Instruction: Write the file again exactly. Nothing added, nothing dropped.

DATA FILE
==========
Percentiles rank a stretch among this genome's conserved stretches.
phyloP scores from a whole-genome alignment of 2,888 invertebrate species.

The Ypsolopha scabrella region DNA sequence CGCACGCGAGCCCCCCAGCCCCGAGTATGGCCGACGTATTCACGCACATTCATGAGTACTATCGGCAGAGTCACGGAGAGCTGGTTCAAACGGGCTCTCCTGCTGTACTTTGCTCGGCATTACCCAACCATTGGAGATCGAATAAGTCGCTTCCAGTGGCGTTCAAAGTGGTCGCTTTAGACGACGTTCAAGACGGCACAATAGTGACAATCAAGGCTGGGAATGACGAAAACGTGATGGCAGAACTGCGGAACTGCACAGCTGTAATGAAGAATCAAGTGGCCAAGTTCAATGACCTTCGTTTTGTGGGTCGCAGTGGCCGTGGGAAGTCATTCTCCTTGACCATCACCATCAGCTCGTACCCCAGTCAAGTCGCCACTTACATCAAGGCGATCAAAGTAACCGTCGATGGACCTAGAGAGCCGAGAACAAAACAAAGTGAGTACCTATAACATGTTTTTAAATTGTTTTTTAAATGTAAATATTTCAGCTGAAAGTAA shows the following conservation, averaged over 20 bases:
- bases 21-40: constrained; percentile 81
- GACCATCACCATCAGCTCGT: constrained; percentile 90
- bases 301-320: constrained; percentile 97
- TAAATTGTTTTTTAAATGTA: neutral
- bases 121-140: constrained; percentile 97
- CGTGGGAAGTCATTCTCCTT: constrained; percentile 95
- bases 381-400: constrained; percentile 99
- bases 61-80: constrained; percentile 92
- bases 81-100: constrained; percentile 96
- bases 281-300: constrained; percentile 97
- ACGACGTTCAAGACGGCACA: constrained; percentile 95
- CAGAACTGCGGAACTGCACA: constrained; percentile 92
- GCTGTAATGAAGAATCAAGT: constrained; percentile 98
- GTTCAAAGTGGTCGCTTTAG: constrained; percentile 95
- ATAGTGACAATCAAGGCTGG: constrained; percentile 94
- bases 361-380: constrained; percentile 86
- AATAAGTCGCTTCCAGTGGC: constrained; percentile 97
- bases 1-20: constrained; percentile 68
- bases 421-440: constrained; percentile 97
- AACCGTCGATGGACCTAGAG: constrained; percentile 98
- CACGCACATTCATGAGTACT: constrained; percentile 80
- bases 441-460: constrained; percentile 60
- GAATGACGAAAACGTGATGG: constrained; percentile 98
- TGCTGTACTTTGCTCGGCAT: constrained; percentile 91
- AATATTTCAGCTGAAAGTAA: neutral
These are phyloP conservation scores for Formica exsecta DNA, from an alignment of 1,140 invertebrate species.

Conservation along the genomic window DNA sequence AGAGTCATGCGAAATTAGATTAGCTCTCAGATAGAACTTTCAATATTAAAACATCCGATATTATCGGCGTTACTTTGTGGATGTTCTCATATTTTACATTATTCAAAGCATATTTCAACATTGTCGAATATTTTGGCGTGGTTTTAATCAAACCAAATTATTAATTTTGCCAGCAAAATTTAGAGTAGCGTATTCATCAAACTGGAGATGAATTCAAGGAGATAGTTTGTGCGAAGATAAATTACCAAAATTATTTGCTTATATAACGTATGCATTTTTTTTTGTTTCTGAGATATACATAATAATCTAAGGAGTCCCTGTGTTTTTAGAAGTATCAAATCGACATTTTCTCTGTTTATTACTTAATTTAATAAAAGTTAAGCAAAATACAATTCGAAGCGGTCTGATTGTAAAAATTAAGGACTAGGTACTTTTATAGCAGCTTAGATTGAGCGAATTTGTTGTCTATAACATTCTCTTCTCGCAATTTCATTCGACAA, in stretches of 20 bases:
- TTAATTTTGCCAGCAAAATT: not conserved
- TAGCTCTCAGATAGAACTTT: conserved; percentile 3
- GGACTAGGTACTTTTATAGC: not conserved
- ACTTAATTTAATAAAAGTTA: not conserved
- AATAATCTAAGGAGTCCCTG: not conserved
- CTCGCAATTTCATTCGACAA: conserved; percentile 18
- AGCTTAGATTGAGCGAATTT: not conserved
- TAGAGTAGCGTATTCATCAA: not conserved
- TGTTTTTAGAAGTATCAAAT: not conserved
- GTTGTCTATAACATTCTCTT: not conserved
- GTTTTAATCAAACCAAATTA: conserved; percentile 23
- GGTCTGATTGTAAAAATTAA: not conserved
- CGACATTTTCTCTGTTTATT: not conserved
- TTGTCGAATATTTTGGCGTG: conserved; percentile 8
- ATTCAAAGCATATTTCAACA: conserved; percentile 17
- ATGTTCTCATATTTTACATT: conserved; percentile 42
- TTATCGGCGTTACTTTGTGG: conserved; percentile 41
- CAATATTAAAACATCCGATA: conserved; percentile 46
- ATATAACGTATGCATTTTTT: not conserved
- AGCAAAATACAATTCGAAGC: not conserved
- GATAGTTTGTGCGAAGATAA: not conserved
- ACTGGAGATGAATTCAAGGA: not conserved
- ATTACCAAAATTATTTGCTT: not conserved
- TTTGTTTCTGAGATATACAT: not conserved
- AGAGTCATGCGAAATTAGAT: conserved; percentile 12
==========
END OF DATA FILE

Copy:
Percentiles rank a stretch among this genome's conserved stretches.
phyloP scores from a whole-genome alignment of 2,888 invertebrate species.

The Ypsolopha scabrella region DNA sequence CGCACGCGAGCCCCCCAGCCCCGAGTATGGCCGACGTATTCACGCACATTCATGAGTACTATCGGCAGAGTCACGGAGAGCTGGTTCAAACGGGCTCTCCTGCTGTACTTTGCTCGGCATTACCCAACCATTGGAGATCGAATAAGTCGCTTCCAGTGGCGTTCAAAGTGGTCGCTTTAGACGACGTTCAAGACGGCACAATAGTGACAATCAAGGCTGGGAATGACGAAAACGTGATGGCAGAACTGCGGAACTGCACAGCTGTAATGAAGAATCAAGTGGCCAAGTTCAATGACCTTCGTTTTGTGGGTCGCAGTGGCCGTGGGAAGTCATTCTCCTTGACCATCACCATCAGCTCGTACCCCAGTCAAGTCGCCACTTACATCAAGGCGATCAAAGTAACCGTCGATGGACCTAGAGAGCCGAGAACAAAACAAAGTGAGTACCTATAACATGTTTTTAAATTGTTTTTTAAATGTAAATATTTCAGCTGAAAGTAA shows the following conservation, averaged over 20 bases:
- bases 21-40: constrained; percentile 81
- GACCATCACCATCAGCTCGT: constrained; percentile 90
- bases 301-320: constrained; percentile 97
- TAAATTGTTTTTTAAATGTA: neutral
- bases 121-140: constrained; percentile 97
- CGTGGGAAGTCATTCTCCTT: constrained; percentile 95
- bases 381-400: constrained; percentile 99
- bases 61-80: constrained; percentile 92
- bases 81-100: constrained; percentile 96
- bases 281-300: constrained; percentile 97
- ACGACGTTCAAGACGGCACA: constrained; percentile 95
- CAGAACTGCGGAACTGCACA: constrained; percentile 92
- GCTGTAATGAAGAATCAAGT: constrained; percentile 98
- GTTCAAAGTGGTCGCTTTAG: constrained; percentile 95
- ATAGTGACAATCAAGGCTGG: constrained; percentile 94
- bases 361-380: constrained; percentile 86
- AATAAGTCGCTTCCAGTGGC: constrained; percentile 97
- bases 1-20: constrained; percentile 68
- bases 421-440: constrained; percentile 97
- AACCGTCGATGGACCTAGAG: constrained; percentile 98
- CACGCACATTCATGAGTACT: constrained; percentile 80
- bases 441-460: constrained; percentile 60
- GAATGACGAAAACGTGATGG: constrained; percentile 98
- TGCTGTACTTTGCTCGGCAT: constrained; percentile 91
- AATATTTCAGCTGAAAGTAA: neutral
These are phyloP conservation scores for Formica exsecta DNA, from an alignment of 1,140 invertebrate species.

Conservation along the genomic window DNA sequence AGAGTCATGCGAAATTAGATTAGCTCTCAGATAGAACTTTCAATATTAAAACATCCGATATTATCGGCGTTACTTTGTGGATGTTCTCATATTTTACATTATTCAAAGCATATTTCAACATTGTCGAATATTTTGGCGTGGTTTTAATCAAACCAAATTATTAATTTTGCCAGCAAAATTTAGAGTAGCGTATTCATCAAACTGGAGATGAATTCAAGGAGATAGTTTGTGCGAAGATAAATTACCAAAATTATTTGCTTATATAACGTATGCATTTTTTTTTGTTTCTGAGATATACATAATAATCTAAGGAGTCCCTGTGTTTTTAGAAGTATCAAATCGACATTTTCTCTGTTTATTACTTAATTTAATAAAAGTTAAGCAAAATACAATTCGAAGCGGTCTGATTGTAAAAATTAAGGACTAGGTACTTTTATAGCAGCTTAGATTGAGCGAATTTGTTGTCTATAACATTCTCTTCTCGCAATTTCATTCGACAA, in stretches of 20 bases:
- TTAATTTTGCCAGCAAAATT: not conserved
- TAGCTCTCAGATAGAACTTT: conserved; percentile 3
- GGACTAGGTACTTTTATAGC: not conserved
- ACTTAATTTAATAAAAGTTA: not conserved
- AATAATCTAAGGAGTCCCTG: not conserved
- CTCGCAATTTCATTCGACAA: conserved; percentile 18
- AGCTTAGATTGAGCGAATTT: not conserved
- TAGAGTAGCGTATTCATCAA: not conserved
- TGTTTTTAGAAGTATCAAAT: not conserved
- GTTGTCTATAACATTCTCTT: not conserved
- GTTTTAATCAAACCAAATTA: conserved; percentile 23
- GGTCTGATTGTAAAAATTAA: not conserved
- CGACATTTTCTCTGTTTATT: not conserved
- TTGTCGAATATTTTGGCGTG: conserved; percentile 8
- ATTCAAAGCATATTTCAACA: conserved; percentile 17
- ATGTTCTCATATTTTACATT: conserved; percentile 42
- TTATCGGCGTTACTTTGTGG: conserved; percentile 41
- CAATATTAAAACATCCGATA: conserved; percentile 46
- ATATAACGTATGCATTTTTT: not conserved
- AGCAAAATACAATTCGAAGC: not conserved
- GATAGTTTGTGCGAAGATAA: not conserved
- ACTGGAGATGAATTCAAGGA: not conserved
- ATTACCAAAATTATTTGCTT: not conserved
- TTTGTTTCTGAGATATACAT: not conserved
- AGAGTCATGCGAAATTAGAT: conserved; percentile 12